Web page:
Historic Transfer of Military Authority to Take Place in Iraq

For the first time since the fall of Saddam
Hussein's regime, the Iraqi prime minister, through the Iraqi minister
of defense, will take operational control of the Iraqi ground forces
command structure and the country's air forces and navy tomorrow, a U.S.
military spokesman in Iraq said today.

"This is such a huge, significant event that's about to occur
tomorrow," said U.S. Army Maj. Gen. William Caldwell, a Multinational Force Iraq
spokesman. "It's the one event that puts the prime minister directly in
the operational control of his military forces as his role as the
commander in chief."


Iraqi Prime Minister Nouri al-Maliki will take control of the air
force, navy and one army division -- the 8th Iraqi Army Division, Caldwell
said. It is then Maliki's decision how quickly to take over more
divisions, but he will probably assume control of about two divisions a month,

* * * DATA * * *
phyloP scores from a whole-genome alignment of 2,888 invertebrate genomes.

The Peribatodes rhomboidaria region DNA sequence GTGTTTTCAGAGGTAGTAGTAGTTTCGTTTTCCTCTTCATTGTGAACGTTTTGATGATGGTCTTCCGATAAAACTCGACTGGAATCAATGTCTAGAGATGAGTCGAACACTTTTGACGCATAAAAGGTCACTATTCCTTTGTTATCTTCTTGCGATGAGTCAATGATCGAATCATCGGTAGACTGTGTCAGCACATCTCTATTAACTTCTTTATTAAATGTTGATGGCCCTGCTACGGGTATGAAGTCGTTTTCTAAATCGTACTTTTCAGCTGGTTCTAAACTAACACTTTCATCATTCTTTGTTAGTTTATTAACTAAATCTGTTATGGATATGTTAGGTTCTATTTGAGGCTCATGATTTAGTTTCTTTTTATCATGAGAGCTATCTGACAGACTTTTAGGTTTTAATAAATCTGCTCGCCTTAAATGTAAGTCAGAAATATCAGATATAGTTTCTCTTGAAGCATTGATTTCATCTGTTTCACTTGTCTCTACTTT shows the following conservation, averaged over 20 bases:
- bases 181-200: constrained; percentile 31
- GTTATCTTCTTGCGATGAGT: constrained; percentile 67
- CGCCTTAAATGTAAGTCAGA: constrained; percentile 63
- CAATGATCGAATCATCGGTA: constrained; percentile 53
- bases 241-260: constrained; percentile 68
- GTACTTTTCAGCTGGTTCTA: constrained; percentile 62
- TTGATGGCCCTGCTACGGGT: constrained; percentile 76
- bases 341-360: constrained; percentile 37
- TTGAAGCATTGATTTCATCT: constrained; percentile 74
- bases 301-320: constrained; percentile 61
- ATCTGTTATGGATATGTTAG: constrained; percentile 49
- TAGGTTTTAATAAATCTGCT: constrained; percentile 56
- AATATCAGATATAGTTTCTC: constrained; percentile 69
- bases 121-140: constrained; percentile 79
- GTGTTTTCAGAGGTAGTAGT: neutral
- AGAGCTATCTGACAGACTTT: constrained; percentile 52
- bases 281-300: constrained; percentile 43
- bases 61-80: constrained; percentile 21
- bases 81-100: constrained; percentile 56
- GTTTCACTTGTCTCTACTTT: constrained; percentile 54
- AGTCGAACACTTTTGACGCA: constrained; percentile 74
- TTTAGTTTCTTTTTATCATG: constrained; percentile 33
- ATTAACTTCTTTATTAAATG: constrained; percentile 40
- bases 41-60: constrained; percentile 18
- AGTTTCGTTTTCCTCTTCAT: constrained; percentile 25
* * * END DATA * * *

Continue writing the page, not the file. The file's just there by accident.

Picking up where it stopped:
Caldwell said.

The chain of command will now run from Maliki, through the minister of
defense and the joint force headquarters, to the Iraqi ground forces
command headquarters, down to the division and the individual soldier,
Caldwell said.

"This event, again, continues to show the progress as we move forward
with the Iraqi army's capabilities," he said.


Throughout Iraq, coalition forces are transferring operational control
to Iraqis as the security environment and their capabilities improve,
Caldwell said. Currently, six of 10 Iraqi army divisions are in the lead
in their areas of operations, and underneath the divisions are 26
brigades and 88 battalions in the lead, he said.

"They're maintaining the lead in coordinating, planning and conducting
security operations in the area in which they're operating," he said.
"With more and more Iraqi security forces in the lead, the number of
counterinsurgency operations being conducted by Iraqi security forces,
with coalition forces in support, continues to increase steadily."


As Iraqi security forces assume the lead, they're also setting the
conditions to allow for provincial Iraqi control, Caldwell said. Provincial
Iraqi control refers to civil authorities in a province assuming
independent governance and civil security duties, he said.

"Whether it's Iraqi security forces taking the lead or handover of
governance and security responsibilities to Iraqi civil leadership in the
province, we continue to see Iraqi forces, Iraqi security forces and
Iraqi governance moving forward here," he said.

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